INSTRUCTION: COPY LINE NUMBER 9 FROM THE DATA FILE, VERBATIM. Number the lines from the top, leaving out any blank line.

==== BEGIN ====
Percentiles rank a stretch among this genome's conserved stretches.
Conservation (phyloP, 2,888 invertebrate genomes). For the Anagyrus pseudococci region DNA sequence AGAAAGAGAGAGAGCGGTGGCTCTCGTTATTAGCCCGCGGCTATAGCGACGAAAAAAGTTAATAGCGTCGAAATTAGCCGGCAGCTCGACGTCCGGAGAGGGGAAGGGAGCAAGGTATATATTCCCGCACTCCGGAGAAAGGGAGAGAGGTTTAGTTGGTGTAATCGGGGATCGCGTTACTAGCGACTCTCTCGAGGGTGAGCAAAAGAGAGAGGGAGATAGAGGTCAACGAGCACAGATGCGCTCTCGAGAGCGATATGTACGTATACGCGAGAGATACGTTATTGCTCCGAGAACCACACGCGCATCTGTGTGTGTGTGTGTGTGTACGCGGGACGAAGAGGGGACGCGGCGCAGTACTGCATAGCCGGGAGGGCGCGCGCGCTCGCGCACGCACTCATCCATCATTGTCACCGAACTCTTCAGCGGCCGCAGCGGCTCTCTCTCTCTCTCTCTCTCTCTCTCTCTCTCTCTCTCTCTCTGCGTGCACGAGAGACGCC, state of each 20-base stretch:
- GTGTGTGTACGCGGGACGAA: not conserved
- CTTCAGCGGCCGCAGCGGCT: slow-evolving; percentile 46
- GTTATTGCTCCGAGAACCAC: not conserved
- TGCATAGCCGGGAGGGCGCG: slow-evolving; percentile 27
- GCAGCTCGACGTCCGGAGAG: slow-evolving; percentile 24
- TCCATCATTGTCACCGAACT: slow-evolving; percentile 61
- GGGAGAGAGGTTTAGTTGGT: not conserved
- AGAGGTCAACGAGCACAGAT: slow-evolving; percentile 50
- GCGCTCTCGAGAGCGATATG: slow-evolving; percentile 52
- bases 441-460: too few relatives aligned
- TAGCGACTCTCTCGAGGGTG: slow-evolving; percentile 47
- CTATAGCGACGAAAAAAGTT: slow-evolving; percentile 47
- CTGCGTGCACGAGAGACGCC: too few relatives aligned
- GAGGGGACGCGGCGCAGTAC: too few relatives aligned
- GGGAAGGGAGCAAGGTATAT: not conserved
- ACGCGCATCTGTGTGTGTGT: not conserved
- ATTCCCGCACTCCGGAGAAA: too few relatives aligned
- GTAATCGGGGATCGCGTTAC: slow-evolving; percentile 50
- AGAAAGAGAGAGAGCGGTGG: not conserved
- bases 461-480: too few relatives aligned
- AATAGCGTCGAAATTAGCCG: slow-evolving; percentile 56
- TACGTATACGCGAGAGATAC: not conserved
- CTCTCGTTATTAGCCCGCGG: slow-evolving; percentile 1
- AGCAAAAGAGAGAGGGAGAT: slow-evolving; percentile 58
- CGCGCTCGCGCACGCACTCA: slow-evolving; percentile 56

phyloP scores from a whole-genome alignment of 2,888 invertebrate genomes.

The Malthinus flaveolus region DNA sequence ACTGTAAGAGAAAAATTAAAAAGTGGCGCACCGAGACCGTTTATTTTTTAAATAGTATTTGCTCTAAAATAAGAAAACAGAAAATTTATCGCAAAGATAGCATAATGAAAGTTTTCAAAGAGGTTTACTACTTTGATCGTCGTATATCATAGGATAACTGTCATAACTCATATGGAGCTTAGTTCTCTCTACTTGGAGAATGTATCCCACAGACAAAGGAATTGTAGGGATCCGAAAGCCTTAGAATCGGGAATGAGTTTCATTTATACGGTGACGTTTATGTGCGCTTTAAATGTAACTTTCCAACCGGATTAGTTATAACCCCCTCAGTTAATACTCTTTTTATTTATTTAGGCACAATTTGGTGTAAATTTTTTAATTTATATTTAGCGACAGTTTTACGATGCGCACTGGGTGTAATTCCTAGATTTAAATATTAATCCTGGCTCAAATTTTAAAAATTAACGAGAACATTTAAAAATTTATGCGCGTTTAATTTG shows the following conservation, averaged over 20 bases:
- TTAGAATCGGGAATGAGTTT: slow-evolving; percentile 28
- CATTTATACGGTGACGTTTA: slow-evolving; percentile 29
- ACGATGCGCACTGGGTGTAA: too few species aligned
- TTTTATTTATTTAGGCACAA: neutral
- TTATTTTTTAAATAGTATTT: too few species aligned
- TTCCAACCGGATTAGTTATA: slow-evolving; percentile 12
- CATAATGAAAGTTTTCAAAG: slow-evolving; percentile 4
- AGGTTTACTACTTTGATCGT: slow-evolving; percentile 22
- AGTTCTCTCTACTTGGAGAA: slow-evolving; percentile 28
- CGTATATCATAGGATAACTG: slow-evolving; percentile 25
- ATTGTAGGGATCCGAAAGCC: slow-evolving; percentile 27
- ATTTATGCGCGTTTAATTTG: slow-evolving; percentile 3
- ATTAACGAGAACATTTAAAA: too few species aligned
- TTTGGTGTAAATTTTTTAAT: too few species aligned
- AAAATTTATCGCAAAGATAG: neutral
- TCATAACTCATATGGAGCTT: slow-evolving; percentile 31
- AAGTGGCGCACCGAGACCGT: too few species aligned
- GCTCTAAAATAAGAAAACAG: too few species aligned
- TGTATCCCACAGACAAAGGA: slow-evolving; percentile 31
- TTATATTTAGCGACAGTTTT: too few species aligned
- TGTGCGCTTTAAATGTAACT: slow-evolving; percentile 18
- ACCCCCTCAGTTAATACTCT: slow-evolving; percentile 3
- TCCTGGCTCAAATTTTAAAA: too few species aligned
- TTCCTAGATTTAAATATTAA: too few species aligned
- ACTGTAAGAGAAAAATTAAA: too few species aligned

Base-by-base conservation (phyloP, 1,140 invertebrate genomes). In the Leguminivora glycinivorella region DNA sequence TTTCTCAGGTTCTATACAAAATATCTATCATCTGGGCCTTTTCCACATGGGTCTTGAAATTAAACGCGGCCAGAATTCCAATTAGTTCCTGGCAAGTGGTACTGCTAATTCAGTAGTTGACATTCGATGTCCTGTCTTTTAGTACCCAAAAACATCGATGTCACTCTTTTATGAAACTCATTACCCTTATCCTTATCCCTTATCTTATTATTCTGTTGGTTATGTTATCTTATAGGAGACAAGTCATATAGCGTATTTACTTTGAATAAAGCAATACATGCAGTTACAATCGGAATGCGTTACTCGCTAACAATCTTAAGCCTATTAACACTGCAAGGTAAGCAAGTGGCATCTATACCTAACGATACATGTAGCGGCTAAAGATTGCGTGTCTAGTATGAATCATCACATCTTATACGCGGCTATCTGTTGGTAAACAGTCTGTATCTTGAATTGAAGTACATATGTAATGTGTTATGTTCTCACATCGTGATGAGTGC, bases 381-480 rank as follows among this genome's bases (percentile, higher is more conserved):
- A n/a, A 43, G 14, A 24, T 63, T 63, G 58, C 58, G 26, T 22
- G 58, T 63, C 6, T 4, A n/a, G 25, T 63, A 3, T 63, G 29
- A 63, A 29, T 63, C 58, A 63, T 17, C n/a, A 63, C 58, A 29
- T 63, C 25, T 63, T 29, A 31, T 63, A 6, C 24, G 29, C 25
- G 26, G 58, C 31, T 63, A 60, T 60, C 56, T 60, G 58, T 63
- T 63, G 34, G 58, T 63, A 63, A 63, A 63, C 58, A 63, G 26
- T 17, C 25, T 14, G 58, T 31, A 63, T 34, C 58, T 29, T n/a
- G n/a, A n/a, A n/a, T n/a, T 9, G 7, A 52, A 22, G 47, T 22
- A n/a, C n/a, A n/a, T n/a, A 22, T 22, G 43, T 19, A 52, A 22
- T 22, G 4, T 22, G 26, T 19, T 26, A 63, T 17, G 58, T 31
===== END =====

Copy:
- GGGAGAGAGGTTTAGTTGGT: not conserved